Thursday, October 9, 2014

John 7:53-8:11

In John 8, we find a story that demonstrates the compassion and kindness of Jesus. In stark contrast to the self-righteous, ruthless ways of the religious elites, Jesus gently and tenderly showed love for the outcasts and rejects in society. Never did He condone sinfulness as acceptable, but regularly He made a point to be a friend to sinners so that He could call them out of their hopeless slavery.
The Feast of Tabernacles was ended, but before Jesus left the temple a group of scribes and Pharisees dragged a helpless woman who had been caught in adultery into the temple and threw her on the ground in front of Him.
“Moses, said that we should kill her, Jesus. What do you think we should do?”
In the minds of the Sanhedrin Jesus opposed and subverted what Moses taught. They had not been able to prove it yet, but they knew with attempt after attempt eventually they and all of His followers would see it.
Now, they manufactured a circumstance whereby they could hopefully discredit Jesus in one of two ways. First, if the woman was punished, Jesus would no longer seem to be the friend of sinners, but instead the executioner of sinners. His sinful followers would quickly dissipate and He would lose the influence He had gained with the masses. Second, if the woman wasn’t punished, it would appear that Jesus did not want to obey the Law of Moses, and ultimately He disregarded the Law of God.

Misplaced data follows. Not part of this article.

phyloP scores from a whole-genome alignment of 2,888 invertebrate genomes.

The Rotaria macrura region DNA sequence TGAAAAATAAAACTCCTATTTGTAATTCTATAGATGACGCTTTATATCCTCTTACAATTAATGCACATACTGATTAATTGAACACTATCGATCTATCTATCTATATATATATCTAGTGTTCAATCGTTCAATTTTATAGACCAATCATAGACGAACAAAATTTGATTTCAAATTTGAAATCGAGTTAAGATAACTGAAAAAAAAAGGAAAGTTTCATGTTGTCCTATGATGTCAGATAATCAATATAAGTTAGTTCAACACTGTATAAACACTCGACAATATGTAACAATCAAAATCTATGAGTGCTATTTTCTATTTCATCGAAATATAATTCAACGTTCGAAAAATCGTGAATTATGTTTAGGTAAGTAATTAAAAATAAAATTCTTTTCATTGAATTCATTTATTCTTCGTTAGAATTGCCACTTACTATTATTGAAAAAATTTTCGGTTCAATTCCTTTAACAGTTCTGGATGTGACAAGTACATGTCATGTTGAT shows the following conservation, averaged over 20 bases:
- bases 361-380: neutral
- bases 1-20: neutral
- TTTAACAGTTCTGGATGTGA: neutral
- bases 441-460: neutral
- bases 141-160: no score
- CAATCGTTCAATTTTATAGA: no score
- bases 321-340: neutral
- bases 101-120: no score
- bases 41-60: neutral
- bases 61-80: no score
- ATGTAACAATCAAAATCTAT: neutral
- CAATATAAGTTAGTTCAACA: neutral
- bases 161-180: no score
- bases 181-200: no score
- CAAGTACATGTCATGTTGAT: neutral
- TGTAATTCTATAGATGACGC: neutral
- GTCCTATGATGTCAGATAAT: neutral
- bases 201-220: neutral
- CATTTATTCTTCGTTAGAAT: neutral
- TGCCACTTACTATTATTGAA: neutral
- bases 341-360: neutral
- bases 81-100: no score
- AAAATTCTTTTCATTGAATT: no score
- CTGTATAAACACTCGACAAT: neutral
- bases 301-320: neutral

Jesus was not fazed by this dilemma. There was no quandary too great for His perfect wisdom. As quickly as they had come and challenged Him to kill her, Jesus turned the tide on them.
“You guys should stone her. Whoever hasn’t sinned let him start the process.”
With one statement, Jesus turned the quandary back on the Pharisees. If they said they were sinless, they would be claiming they were perfect like God. But if they admitted they were sinners, then they had no right to come and execute another sinner. The point was very clear; they were being self-righteous and as sinful men they had no right to carry out the justice of a Holy God.
In the story, Jesus looked to the woman and acknowledged that all of her accusers had walked away. In love, he spoke to her, “Neither do I condemn thee: go, and sin no more.” He would not punish her for the sin that she had committed. She deserved death, but He wouldn’t execute that sentence on her.
As we think back through the story, we must realize one thing, if Jesus let the woman’s sin go unpunished, He would be violating the Law of Moses as the Pharisees had presumed. But Jesus did not let the woman’s sin go unpunished. 1 Peter 2:24 tells us that eventually Jesus “bore our sins (and hers) in His own body,” when He died on the cross. The punishment the woman deserved – death, Jesus, the forgiving friend of sinners, bore in His own body for her. He did not dismiss the sin, He paid for it himself. He would not allow the holiness of God to be defiled; He would fight for it with His own life. Later, Jesus would tell His disciples, “Greater love has no man than this, that a man would lay down His life for His friends.” This is glorious news, because as a friend of sinners, Jesus laid down His life for us.

Food For Thought: Did Jesus let the woman’s sin go unpunished? Explain your answer.